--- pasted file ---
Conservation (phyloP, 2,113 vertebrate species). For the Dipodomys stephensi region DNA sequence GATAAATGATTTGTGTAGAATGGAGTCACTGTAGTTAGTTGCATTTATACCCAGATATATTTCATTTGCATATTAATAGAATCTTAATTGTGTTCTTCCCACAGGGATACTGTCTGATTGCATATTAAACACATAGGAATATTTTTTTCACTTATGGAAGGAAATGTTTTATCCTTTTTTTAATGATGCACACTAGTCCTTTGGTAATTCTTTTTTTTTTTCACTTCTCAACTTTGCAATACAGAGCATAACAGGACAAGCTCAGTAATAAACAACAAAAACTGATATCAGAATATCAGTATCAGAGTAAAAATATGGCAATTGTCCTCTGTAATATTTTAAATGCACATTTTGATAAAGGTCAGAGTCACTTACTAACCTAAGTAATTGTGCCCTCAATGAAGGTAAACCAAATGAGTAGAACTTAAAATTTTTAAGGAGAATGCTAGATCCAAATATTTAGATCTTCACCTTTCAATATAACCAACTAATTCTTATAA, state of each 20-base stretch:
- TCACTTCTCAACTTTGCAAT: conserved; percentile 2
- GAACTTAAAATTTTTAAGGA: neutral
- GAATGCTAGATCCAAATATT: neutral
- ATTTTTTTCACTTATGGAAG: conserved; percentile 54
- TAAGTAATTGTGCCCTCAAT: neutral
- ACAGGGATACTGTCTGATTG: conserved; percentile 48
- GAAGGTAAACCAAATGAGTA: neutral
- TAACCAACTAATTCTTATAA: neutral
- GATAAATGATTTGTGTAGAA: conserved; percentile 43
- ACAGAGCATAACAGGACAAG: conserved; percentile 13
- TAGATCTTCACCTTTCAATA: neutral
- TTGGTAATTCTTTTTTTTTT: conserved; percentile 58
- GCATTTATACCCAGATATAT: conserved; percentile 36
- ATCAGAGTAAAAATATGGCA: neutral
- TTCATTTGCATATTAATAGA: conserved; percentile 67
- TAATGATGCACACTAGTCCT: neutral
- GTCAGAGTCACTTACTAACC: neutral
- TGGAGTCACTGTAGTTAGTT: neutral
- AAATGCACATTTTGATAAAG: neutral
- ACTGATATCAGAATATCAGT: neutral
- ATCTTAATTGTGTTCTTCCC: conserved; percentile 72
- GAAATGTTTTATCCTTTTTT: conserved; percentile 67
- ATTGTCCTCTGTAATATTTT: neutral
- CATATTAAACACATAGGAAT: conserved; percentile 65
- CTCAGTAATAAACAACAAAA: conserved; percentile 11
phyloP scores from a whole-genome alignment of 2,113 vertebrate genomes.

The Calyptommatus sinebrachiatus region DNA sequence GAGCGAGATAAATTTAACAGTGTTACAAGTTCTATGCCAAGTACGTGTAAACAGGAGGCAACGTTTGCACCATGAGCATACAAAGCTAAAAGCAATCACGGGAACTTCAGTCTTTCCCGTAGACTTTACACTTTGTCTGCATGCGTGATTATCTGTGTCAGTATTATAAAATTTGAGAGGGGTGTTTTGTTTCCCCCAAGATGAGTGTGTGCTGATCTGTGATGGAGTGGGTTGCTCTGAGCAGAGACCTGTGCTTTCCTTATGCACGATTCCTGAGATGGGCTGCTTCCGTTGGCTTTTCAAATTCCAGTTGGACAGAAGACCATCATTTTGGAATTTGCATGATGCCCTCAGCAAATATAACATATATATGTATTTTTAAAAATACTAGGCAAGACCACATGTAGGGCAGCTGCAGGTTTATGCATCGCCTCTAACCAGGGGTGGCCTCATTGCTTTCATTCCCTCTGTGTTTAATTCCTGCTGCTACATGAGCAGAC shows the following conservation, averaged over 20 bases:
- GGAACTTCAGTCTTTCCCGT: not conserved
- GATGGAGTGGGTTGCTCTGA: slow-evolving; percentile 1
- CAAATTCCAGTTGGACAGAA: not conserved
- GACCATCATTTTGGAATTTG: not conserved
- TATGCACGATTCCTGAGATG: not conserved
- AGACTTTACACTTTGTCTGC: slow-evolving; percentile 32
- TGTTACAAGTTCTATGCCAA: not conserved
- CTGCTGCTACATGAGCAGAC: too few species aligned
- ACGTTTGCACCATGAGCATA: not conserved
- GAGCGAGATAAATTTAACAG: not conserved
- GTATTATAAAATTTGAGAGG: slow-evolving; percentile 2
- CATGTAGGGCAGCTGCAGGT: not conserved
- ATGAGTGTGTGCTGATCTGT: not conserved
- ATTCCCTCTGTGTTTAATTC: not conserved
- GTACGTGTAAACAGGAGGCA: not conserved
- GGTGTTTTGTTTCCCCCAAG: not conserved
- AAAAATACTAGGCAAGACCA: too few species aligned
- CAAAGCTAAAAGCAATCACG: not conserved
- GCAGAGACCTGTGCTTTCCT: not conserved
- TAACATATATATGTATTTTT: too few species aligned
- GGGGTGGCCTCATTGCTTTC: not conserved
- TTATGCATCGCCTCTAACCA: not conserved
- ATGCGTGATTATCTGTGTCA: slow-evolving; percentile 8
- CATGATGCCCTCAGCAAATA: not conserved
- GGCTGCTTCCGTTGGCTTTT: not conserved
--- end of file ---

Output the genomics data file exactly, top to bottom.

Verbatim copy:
Conservation (phyloP, 2,113 vertebrate species). For the Dipodomys stephensi region DNA sequence GATAAATGATTTGTGTAGAATGGAGTCACTGTAGTTAGTTGCATTTATACCCAGATATATTTCATTTGCATATTAATAGAATCTTAATTGTGTTCTTCCCACAGGGATACTGTCTGATTGCATATTAAACACATAGGAATATTTTTTTCACTTATGGAAGGAAATGTTTTATCCTTTTTTTAATGATGCACACTAGTCCTTTGGTAATTCTTTTTTTTTTTCACTTCTCAACTTTGCAATACAGAGCATAACAGGACAAGCTCAGTAATAAACAACAAAAACTGATATCAGAATATCAGTATCAGAGTAAAAATATGGCAATTGTCCTCTGTAATATTTTAAATGCACATTTTGATAAAGGTCAGAGTCACTTACTAACCTAAGTAATTGTGCCCTCAATGAAGGTAAACCAAATGAGTAGAACTTAAAATTTTTAAGGAGAATGCTAGATCCAAATATTTAGATCTTCACCTTTCAATATAACCAACTAATTCTTATAA, state of each 20-base stretch:
- TCACTTCTCAACTTTGCAAT: conserved; percentile 2
- GAACTTAAAATTTTTAAGGA: neutral
- GAATGCTAGATCCAAATATT: neutral
- ATTTTTTTCACTTATGGAAG: conserved; percentile 54
- TAAGTAATTGTGCCCTCAAT: neutral
- ACAGGGATACTGTCTGATTG: conserved; percentile 48
- GAAGGTAAACCAAATGAGTA: neutral
- TAACCAACTAATTCTTATAA: neutral
- GATAAATGATTTGTGTAGAA: conserved; percentile 43
- ACAGAGCATAACAGGACAAG: conserved; percentile 13
- TAGATCTTCACCTTTCAATA: neutral
- TTGGTAATTCTTTTTTTTTT: conserved; percentile 58
- GCATTTATACCCAGATATAT: conserved; percentile 36
- ATCAGAGTAAAAATATGGCA: neutral
- TTCATTTGCATATTAATAGA: conserved; percentile 67
- TAATGATGCACACTAGTCCT: neutral
- GTCAGAGTCACTTACTAACC: neutral
- TGGAGTCACTGTAGTTAGTT: neutral
- AAATGCACATTTTGATAAAG: neutral
- ACTGATATCAGAATATCAGT: neutral
- ATCTTAATTGTGTTCTTCCC: conserved; percentile 72
- GAAATGTTTTATCCTTTTTT: conserved; percentile 67
- ATTGTCCTCTGTAATATTTT: neutral
- CATATTAAACACATAGGAAT: conserved; percentile 65
- CTCAGTAATAAACAACAAAA: conserved; percentile 11
phyloP scores from a whole-genome alignment of 2,113 vertebrate genomes.

The Calyptommatus sinebrachiatus region DNA sequence GAGCGAGATAAATTTAACAGTGTTACAAGTTCTATGCCAAGTACGTGTAAACAGGAGGCAACGTTTGCACCATGAGCATACAAAGCTAAAAGCAATCACGGGAACTTCAGTCTTTCCCGTAGACTTTACACTTTGTCTGCATGCGTGATTATCTGTGTCAGTATTATAAAATTTGAGAGGGGTGTTTTGTTTCCCCCAAGATGAGTGTGTGCTGATCTGTGATGGAGTGGGTTGCTCTGAGCAGAGACCTGTGCTTTCCTTATGCACGATTCCTGAGATGGGCTGCTTCCGTTGGCTTTTCAAATTCCAGTTGGACAGAAGACCATCATTTTGGAATTTGCATGATGCCCTCAGCAAATATAACATATATATGTATTTTTAAAAATACTAGGCAAGACCACATGTAGGGCAGCTGCAGGTTTATGCATCGCCTCTAACCAGGGGTGGCCTCATTGCTTTCATTCCCTCTGTGTTTAATTCCTGCTGCTACATGAGCAGAC shows the following conservation, averaged over 20 bases:
- GGAACTTCAGTCTTTCCCGT: not conserved
- GATGGAGTGGGTTGCTCTGA: slow-evolving; percentile 1
- CAAATTCCAGTTGGACAGAA: not conserved
- GACCATCATTTTGGAATTTG: not conserved
- TATGCACGATTCCTGAGATG: not conserved
- AGACTTTACACTTTGTCTGC: slow-evolving; percentile 32
- TGTTACAAGTTCTATGCCAA: not conserved
- CTGCTGCTACATGAGCAGAC: too few species aligned
- ACGTTTGCACCATGAGCATA: not conserved
- GAGCGAGATAAATTTAACAG: not conserved
- GTATTATAAAATTTGAGAGG: slow-evolving; percentile 2
- CATGTAGGGCAGCTGCAGGT: not conserved
- ATGAGTGTGTGCTGATCTGT: not conserved
- ATTCCCTCTGTGTTTAATTC: not conserved
- GTACGTGTAAACAGGAGGCA: not conserved
- GGTGTTTTGTTTCCCCCAAG: not conserved
- AAAAATACTAGGCAAGACCA: too few species aligned
- CAAAGCTAAAAGCAATCACG: not conserved
- GCAGAGACCTGTGCTTTCCT: not conserved
- TAACATATATATGTATTTTT: too few species aligned
- GGGGTGGCCTCATTGCTTTC: not conserved
- TTATGCATCGCCTCTAACCA: not conserved
- ATGCGTGATTATCTGTGTCA: slow-evolving; percentile 8
- CATGATGCCCTCAGCAAATA: not conserved
- GGCTGCTTCCGTTGGCTTTT: not conserved